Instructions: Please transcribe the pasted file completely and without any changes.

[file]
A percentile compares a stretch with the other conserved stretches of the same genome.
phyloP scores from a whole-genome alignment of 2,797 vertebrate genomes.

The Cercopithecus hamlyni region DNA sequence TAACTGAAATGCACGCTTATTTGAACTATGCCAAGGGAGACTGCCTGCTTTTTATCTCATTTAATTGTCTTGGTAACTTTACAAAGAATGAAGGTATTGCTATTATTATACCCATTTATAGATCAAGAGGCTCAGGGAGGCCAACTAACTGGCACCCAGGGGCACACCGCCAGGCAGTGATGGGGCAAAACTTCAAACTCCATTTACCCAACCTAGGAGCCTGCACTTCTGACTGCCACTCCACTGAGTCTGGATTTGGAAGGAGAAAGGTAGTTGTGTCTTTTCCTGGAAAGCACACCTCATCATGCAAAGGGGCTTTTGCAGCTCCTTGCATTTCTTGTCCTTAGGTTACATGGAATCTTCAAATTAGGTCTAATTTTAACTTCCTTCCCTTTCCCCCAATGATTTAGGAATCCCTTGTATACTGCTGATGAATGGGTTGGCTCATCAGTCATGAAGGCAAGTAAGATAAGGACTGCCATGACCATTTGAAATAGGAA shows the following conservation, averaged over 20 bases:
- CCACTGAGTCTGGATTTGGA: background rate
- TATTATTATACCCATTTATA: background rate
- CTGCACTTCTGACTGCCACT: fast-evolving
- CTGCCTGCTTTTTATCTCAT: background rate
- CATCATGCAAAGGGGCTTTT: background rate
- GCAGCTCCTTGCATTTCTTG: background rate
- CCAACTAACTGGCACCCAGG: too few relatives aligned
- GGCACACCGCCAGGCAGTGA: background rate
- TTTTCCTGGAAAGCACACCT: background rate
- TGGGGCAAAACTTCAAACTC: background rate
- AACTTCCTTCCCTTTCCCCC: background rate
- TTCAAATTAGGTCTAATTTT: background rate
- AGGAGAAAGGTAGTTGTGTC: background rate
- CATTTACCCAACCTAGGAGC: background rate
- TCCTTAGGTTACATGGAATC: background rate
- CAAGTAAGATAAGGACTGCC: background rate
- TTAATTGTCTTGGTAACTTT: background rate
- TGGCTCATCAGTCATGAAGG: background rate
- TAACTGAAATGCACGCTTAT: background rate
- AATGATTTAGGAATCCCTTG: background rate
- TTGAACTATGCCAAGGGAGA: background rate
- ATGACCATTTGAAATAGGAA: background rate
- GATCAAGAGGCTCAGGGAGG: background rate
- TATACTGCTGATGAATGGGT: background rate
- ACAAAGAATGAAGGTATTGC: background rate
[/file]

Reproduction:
A percentile compares a stretch with the other conserved stretches of the same genome.
phyloP scores from a whole-genome alignment of 2,797 vertebrate genomes.

The Cercopithecus hamlyni region DNA sequence TAACTGAAATGCACGCTTATTTGAACTATGCCAAGGGAGACTGCCTGCTTTTTATCTCATTTAATTGTCTTGGTAACTTTACAAAGAATGAAGGTATTGCTATTATTATACCCATTTATAGATCAAGAGGCTCAGGGAGGCCAACTAACTGGCACCCAGGGGCACACCGCCAGGCAGTGATGGGGCAAAACTTCAAACTCCATTTACCCAACCTAGGAGCCTGCACTTCTGACTGCCACTCCACTGAGTCTGGATTTGGAAGGAGAAAGGTAGTTGTGTCTTTTCCTGGAAAGCACACCTCATCATGCAAAGGGGCTTTTGCAGCTCCTTGCATTTCTTGTCCTTAGGTTACATGGAATCTTCAAATTAGGTCTAATTTTAACTTCCTTCCCTTTCCCCCAATGATTTAGGAATCCCTTGTATACTGCTGATGAATGGGTTGGCTCATCAGTCATGAAGGCAAGTAAGATAAGGACTGCCATGACCATTTGAAATAGGAA shows the following conservation, averaged over 20 bases:
- CCACTGAGTCTGGATTTGGA: background rate
- TATTATTATACCCATTTATA: background rate
- CTGCACTTCTGACTGCCACT: fast-evolving
- CTGCCTGCTTTTTATCTCAT: background rate
- CATCATGCAAAGGGGCTTTT: background rate
- GCAGCTCCTTGCATTTCTTG: background rate
- CCAACTAACTGGCACCCAGG: too few relatives aligned
- GGCACACCGCCAGGCAGTGA: background rate
- TTTTCCTGGAAAGCACACCT: background rate
- TGGGGCAAAACTTCAAACTC: background rate
- AACTTCCTTCCCTTTCCCCC: background rate
- TTCAAATTAGGTCTAATTTT: background rate
- AGGAGAAAGGTAGTTGTGTC: background rate
- CATTTACCCAACCTAGGAGC: background rate
- TCCTTAGGTTACATGGAATC: background rate
- CAAGTAAGATAAGGACTGCC: background rate
- TTAATTGTCTTGGTAACTTT: background rate
- TGGCTCATCAGTCATGAAGG: background rate
- TAACTGAAATGCACGCTTAT: background rate
- AATGATTTAGGAATCCCTTG: background rate
- TTGAACTATGCCAAGGGAGA: background rate
- ATGACCATTTGAAATAGGAA: background rate
- GATCAAGAGGCTCAGGGAGG: background rate
- TATACTGCTGATGAATGGGT: background rate
- ACAAAGAATGAAGGTATTGC: background rate